During the design process of an HVAC (Heating, Ventilation and Air Conditioning) system, engineers face numerous constraints. These setups must ensure proper temperature control, thermal comfort and indoor air quality.
Several variables are used to measure thermal comfort, and can be divided in environmental factors (such as temperature range, thermal radiation, humidity, air speed and air renovation rate) and personal factors (as clothing and activity affect the rate of heat dissipated by people).
The use of computational fluid dynamics (CFD) for the assessment of these systems allows for an efficient and cost-effective design methodology for HVAC setups. With CFD simulation, it is easy to test several different power outputs, airflow rates and positions for the equipment so that numerous design iterations can be performed and assessed in reduced time frames.
The CFD optimisation of HVAC installations allows for the proper dimensioning of the equipment, impeding wasteful distributions with excessive thermal output and airflow rates. The ultimate challenge for the designer of the installation is to reach the most energy-efficient setup that can achieve air volume reduction while meeting the goals for air quality.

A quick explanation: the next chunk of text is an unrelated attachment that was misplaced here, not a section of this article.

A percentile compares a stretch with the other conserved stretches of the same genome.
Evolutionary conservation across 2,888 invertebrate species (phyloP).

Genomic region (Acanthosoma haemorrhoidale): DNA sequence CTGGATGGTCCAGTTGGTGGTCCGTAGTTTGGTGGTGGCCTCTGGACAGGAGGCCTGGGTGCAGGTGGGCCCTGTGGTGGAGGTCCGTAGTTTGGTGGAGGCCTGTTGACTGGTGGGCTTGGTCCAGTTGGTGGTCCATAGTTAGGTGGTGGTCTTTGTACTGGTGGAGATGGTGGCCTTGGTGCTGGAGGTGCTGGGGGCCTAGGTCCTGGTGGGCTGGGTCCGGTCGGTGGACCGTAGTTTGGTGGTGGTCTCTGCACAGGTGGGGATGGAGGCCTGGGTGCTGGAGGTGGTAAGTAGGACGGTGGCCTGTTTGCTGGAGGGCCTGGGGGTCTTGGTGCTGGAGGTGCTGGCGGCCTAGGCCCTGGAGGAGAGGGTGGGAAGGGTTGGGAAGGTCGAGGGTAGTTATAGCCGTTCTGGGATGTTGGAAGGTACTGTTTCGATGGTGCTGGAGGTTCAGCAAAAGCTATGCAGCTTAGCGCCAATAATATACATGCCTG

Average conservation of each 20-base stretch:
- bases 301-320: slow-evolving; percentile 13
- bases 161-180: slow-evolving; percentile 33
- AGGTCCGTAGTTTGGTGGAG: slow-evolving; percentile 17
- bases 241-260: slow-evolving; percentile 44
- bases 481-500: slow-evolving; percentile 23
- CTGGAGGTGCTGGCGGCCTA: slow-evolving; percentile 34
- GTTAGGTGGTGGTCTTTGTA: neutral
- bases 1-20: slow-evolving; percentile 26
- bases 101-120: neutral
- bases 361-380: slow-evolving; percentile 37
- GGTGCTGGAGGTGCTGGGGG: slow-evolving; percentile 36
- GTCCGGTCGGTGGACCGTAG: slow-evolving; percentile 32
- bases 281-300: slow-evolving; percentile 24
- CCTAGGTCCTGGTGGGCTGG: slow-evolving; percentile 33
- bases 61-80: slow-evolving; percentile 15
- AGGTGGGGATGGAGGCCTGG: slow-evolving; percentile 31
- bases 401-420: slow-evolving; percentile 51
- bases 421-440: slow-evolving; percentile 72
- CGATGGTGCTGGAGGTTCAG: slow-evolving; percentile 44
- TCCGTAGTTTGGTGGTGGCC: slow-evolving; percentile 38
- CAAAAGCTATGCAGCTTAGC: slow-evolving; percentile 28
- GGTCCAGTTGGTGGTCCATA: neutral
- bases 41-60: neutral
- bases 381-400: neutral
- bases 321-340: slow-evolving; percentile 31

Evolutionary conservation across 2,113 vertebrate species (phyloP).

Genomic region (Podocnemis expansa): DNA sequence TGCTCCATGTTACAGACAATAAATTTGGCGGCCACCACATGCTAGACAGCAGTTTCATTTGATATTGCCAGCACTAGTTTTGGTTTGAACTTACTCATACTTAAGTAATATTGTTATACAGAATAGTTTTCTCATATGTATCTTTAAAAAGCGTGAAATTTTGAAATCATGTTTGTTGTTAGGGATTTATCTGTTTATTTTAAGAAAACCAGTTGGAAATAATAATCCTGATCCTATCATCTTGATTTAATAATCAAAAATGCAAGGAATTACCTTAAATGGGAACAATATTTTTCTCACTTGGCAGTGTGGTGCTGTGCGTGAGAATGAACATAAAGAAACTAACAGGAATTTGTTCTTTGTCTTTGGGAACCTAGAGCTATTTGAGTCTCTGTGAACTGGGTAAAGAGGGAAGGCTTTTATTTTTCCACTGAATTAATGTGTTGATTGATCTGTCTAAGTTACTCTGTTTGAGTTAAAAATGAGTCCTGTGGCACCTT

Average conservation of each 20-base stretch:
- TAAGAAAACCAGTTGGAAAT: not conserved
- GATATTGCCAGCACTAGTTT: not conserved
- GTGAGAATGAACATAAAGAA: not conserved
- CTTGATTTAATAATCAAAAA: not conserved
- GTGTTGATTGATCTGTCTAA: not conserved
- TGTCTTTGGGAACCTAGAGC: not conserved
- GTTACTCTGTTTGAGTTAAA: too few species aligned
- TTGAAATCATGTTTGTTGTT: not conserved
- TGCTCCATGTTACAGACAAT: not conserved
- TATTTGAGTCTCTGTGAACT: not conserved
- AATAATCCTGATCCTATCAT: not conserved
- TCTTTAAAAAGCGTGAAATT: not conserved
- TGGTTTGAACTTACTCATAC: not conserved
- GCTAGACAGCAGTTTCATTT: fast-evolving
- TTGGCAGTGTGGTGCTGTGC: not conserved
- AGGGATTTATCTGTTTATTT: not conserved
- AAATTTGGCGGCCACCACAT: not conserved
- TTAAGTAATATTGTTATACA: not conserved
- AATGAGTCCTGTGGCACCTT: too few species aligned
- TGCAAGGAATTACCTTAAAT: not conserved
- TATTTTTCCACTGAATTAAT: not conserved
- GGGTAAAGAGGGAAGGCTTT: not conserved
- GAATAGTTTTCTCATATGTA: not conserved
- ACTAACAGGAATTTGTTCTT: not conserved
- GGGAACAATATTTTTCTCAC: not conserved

CFD is also a powerful tool for proper dimensioning of data center cooling, where scalable loads/number of machines can be a complex problem where a previous cooling configuration can be deemed obsolete early. CFD allows performing sensitivity analyses even when the specific thermal load is uncertain.
Using CFD is a great way of acquiring insights into the functioning of a complex ventilation setup, allowing for an in-depth analysis of the air distribution and properties. It is possible to analyse the concentration and evacuation of environmental pollutants such as carbon dioxide.
SDEA’s Advanced Engineering team is highly specialized in the use of CFD and FEA methods in order to assess our clients’ designs and projects for a wide range of industrial applications, including HVAC setups for indoor and vehicular environments, using a variety of relevant standards such as ASHRAE 55 (for general indoor spaces), EN-14750 and EN-14813 (focused on railway rolling stock air conditioning applications).